However, something went wrong with USB sticks - if I write to them, take the stick out, and put it back in again, the same computer that just wrote to it, let alone any other computer, can't see the new files - it is as though I had never done anything. Exactly what caused this I do not know, but a quick test in Debian shows that it is not a problem with the stick or the computer.

An oddity with Fedora Core 6 was that, every so often, it would decide that I had clicked my mouse when I had done nothing of the sort. A quick reboot into Debian confirms that this problem is isolated to Fedora Core 6. Another annoyance is the way in which applications are dragged between workspaces using the applet in the bottom right. In most other GNOME distributions I've tried, you can simply click and drag the application windows from one workspace to another, and the same is true in Fedora - the difference is, when you start to drag, instead of the window staying the same size, it balloons up so that you can't see what you're doing clearly! Rather than making it easier to see, it just gets in the way. This might be new for GNOME 2.16, or it might just be Fedora Core 6 - either way, it's not helpful in the slightest.

A large Firefox logo being dragged across workspaces
Dragging a program across workspaces

Fedora Core 6 comes without support for playing DVDs, MP3s, or the myriad of proprietary codecs that exist - no surprises there then. You can add additional repositories to grab the relevant packages, but if you want this support out of the box, Fedora Core 6 is not for you. While adding this, as well as support for Java, Flash, etc. isn't too difficult, it's not as easy as for most other programs, meaning that their installation is not a just a few clicks away. For Java, GIJ/GCJ is provided as a substitute for Sun's version, but it still does not run every application perfectly.

Changing Settings

Although Fedora Core 6 incorrectly detected my monitor resolution, setting it correctly was no problem - just go to Administration and choose Display. This dialog makes it extremely easy not only to adjust resolution and colour depth, but also to change both video driver and second monitors.

Besides the monitor, the Administration menu provides utilities to configure the keyboard, the firewall, the network, and even desktop effects. Having said that, the desktop effects are rather limited - it lets you enable just two. Still, it is a work in progress, and it is more than most distributions offer at this point. Notably absent in the Administration menu is anything that will let you add repositories easily. Fedora Extras may be included by default, but sometimes a third party repository has what you are looking for. Speaking of things that are missing, I would like to see a partition editor automatically installed, complete with the ability to change the mount points - DiskDrake already fills this gap perfectly, but it doesn't appear to be all that common in GNU/Linux distributions.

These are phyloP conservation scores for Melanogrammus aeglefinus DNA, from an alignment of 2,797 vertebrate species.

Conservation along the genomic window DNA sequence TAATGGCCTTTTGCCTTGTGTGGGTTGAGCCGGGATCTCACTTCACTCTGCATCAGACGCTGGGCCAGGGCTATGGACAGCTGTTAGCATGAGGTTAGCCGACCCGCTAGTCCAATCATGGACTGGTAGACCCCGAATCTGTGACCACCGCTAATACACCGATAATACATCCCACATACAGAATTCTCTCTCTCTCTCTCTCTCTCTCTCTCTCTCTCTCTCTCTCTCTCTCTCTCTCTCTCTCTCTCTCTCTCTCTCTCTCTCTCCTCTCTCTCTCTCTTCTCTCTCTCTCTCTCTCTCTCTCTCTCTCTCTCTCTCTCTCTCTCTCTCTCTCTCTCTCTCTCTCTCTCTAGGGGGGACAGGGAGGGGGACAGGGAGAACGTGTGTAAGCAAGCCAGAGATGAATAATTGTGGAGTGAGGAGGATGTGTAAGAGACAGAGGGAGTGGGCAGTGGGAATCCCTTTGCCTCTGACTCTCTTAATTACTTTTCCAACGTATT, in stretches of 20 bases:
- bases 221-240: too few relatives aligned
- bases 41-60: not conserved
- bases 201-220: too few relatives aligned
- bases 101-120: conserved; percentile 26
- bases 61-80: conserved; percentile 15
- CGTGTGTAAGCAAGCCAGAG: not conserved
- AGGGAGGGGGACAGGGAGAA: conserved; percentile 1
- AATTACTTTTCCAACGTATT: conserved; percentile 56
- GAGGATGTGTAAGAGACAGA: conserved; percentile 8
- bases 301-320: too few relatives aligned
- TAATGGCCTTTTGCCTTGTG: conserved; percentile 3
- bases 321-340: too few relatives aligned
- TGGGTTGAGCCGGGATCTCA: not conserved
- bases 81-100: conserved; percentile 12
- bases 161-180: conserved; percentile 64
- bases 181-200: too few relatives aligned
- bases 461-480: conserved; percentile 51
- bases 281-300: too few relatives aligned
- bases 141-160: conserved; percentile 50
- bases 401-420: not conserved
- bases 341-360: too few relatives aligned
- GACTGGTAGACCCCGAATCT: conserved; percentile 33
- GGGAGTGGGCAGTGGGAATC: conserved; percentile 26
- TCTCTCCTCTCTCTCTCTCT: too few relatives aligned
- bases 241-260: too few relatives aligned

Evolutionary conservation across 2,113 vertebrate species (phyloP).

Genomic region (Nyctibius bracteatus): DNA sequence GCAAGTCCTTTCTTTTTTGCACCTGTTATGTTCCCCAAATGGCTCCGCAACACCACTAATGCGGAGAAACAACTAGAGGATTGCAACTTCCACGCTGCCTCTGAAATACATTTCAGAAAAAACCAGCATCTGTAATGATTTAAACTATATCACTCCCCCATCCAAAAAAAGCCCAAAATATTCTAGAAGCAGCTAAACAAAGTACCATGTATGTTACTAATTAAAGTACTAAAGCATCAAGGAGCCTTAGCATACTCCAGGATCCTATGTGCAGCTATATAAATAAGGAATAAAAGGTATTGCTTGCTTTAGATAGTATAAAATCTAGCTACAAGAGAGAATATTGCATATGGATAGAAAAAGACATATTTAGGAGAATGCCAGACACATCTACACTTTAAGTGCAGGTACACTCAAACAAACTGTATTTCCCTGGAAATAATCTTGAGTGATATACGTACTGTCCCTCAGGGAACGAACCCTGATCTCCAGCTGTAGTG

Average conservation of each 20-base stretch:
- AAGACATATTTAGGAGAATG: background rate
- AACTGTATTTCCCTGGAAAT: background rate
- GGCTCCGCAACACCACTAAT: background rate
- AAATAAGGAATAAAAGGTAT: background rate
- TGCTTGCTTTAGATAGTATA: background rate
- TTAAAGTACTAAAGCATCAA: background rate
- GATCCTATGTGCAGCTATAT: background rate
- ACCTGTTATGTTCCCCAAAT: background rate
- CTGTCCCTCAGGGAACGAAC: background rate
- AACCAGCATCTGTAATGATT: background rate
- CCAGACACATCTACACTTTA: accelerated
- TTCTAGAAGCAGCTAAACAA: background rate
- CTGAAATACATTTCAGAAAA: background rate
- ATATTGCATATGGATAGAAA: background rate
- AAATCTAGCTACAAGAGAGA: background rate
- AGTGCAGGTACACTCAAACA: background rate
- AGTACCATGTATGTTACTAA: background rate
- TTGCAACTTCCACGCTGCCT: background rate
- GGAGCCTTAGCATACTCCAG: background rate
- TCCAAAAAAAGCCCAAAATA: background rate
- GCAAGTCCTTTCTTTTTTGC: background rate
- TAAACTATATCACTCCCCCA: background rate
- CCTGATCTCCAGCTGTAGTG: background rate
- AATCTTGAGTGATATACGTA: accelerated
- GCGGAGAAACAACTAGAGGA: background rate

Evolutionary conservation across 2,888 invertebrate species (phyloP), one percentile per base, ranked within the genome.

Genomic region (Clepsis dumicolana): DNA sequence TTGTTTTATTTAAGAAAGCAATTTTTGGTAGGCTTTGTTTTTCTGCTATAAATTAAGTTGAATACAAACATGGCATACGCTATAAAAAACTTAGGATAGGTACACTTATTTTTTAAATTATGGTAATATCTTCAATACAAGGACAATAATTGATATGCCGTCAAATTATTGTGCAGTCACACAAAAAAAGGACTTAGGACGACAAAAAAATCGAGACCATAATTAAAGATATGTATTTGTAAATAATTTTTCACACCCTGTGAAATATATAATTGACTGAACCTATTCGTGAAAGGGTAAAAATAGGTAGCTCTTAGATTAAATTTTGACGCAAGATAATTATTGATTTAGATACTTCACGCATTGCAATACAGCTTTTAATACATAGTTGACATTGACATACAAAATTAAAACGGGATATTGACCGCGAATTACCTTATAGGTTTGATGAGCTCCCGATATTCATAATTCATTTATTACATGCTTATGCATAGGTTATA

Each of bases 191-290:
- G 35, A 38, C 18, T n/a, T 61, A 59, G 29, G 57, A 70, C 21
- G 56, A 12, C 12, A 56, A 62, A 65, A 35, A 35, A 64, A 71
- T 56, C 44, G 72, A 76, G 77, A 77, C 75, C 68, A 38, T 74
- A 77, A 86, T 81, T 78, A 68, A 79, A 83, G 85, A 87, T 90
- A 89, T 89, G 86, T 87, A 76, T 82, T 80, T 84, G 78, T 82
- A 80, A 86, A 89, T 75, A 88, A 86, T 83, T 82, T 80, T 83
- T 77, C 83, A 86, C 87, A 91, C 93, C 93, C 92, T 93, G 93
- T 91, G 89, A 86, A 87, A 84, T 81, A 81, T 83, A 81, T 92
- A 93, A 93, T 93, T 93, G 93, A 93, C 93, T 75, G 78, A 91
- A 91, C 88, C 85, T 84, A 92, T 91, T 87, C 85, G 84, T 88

One nicety was that plugging in an HP USB printer automatically added itself to the printer list - there was no need for any setup whatsoever.

There was something in Fedora Core 6 that I really did not understand. Firstly, they got rid of GNOME's Shared Folders dialog in the Administration menu, something that allowed you to set up Samba shares extremely quickly. This appears to be replaced by a option in the Preferences dialog called Personal File Sharing, which only lets you set whether to make Public files available on the network, and set a password - there's nothing about whether others can write to the share or not, or other such settings.

However, that wasn't the part I did not understand. If you go to Network in Nautilus, then you'll see a share called [user]'s public files on [computer]. Double click on it, and you'll get the message "dav:/// is not a valid location. Please check your spelling and try again." So, let me get this right - Fedora can't even access the shares it has created itself? What was wrong with just sharing using SMB (or NFS)? And why doesn't it support the method it uses instead out of the box?

Nautilus showing the error message dav:/// is not a valid location. Please check your spelling and try again.
Trying and failing to access Fedora's network shares from Fedora itself.

One utility that is somewhat unique among the distributions I've tested is the GUI for Xen. This makes adding a and watching virtualised systems much easier, with a monitor allowing you to check what's running, and how much memory and CPU it is gobbling up. I've only really dabbled in Xen thus far, and can't really say much more about the topic. However, if you are interested Xen, Fedora Core 6 might be worth a look for this.

Package Management